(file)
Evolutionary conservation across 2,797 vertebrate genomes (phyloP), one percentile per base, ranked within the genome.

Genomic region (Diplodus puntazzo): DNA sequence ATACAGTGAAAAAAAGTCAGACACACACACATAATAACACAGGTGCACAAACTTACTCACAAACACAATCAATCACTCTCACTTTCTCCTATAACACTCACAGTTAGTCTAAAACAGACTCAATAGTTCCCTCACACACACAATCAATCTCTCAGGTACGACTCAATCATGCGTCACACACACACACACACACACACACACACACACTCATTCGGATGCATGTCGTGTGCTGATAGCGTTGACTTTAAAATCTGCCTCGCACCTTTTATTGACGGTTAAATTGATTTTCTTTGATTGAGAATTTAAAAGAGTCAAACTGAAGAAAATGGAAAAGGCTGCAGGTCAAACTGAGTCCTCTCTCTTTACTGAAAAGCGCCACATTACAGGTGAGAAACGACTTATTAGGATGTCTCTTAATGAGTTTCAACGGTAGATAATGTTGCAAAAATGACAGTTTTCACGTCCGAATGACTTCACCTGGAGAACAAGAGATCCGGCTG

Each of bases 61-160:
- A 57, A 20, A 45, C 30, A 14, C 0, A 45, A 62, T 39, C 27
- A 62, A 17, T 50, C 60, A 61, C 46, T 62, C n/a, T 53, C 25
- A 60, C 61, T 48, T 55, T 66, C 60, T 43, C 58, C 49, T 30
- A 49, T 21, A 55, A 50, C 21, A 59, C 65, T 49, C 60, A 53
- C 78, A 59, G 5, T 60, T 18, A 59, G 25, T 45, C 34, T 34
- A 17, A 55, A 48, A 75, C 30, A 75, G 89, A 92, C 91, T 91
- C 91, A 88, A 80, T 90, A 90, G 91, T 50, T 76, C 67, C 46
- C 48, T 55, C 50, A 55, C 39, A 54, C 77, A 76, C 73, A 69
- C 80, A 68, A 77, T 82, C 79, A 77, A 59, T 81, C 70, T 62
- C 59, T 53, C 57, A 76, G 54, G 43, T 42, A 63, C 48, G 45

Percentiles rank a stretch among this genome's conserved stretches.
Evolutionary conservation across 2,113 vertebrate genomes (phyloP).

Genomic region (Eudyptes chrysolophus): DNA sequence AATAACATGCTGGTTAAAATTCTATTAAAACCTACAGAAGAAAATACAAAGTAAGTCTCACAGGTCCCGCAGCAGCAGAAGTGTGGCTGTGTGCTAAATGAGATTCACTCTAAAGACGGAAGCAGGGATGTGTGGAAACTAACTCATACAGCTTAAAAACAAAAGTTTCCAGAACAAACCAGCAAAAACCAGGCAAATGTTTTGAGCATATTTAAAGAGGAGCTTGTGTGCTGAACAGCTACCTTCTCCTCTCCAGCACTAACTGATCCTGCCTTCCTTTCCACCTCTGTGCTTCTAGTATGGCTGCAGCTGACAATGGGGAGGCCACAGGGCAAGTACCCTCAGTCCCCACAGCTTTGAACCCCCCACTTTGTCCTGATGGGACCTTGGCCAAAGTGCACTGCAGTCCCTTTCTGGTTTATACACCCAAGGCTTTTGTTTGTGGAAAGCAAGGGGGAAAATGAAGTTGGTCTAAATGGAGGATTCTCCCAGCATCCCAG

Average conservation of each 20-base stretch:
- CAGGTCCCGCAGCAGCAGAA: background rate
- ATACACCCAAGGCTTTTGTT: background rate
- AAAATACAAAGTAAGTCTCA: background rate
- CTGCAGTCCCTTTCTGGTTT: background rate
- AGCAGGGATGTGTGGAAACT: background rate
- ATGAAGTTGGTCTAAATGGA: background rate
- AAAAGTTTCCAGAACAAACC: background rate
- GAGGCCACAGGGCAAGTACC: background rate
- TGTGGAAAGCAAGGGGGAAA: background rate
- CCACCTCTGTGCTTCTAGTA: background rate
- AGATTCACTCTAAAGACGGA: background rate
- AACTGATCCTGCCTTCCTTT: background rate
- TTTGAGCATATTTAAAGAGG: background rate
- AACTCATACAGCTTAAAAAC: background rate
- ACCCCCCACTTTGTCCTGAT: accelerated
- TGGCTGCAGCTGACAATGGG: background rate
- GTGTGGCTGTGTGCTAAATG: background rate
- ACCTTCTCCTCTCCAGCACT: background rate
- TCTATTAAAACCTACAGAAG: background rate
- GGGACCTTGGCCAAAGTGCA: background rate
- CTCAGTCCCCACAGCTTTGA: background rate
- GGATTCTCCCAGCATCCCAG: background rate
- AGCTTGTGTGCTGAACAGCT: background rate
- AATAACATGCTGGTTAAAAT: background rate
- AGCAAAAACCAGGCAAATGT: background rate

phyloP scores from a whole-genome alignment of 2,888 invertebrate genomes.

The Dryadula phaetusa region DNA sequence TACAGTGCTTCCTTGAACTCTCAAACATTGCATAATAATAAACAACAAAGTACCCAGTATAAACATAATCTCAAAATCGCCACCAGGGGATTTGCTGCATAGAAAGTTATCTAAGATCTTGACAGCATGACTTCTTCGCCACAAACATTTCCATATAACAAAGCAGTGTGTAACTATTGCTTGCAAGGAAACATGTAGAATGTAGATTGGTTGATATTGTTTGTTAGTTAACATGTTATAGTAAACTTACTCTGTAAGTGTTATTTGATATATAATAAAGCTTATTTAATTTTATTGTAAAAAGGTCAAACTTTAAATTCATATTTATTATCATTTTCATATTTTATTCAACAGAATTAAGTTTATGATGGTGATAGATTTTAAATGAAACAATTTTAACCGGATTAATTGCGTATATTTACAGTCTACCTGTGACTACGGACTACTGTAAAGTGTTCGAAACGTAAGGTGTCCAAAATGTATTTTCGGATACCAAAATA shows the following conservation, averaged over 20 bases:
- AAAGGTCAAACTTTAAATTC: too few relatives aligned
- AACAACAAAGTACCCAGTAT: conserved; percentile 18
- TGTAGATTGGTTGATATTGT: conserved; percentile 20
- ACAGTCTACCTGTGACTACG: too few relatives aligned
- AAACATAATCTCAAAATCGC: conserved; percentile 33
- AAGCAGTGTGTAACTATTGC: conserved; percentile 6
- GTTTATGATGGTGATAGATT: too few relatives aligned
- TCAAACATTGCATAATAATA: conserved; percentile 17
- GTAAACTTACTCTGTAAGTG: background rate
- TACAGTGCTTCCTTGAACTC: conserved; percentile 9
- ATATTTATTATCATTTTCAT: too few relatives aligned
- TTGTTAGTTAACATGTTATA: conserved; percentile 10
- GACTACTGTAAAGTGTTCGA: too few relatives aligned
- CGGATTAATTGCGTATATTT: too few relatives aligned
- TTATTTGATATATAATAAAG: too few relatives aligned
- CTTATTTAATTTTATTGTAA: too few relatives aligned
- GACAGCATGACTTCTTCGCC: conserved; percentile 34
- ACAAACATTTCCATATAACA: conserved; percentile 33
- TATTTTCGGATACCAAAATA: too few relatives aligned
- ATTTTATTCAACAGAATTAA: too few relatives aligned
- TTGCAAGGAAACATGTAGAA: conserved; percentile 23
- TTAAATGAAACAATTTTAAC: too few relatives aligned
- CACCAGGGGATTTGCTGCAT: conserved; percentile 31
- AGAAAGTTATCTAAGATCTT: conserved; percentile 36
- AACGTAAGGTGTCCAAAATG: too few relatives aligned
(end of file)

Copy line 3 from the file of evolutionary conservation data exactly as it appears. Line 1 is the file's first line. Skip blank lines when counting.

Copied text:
Each of bases 61-160: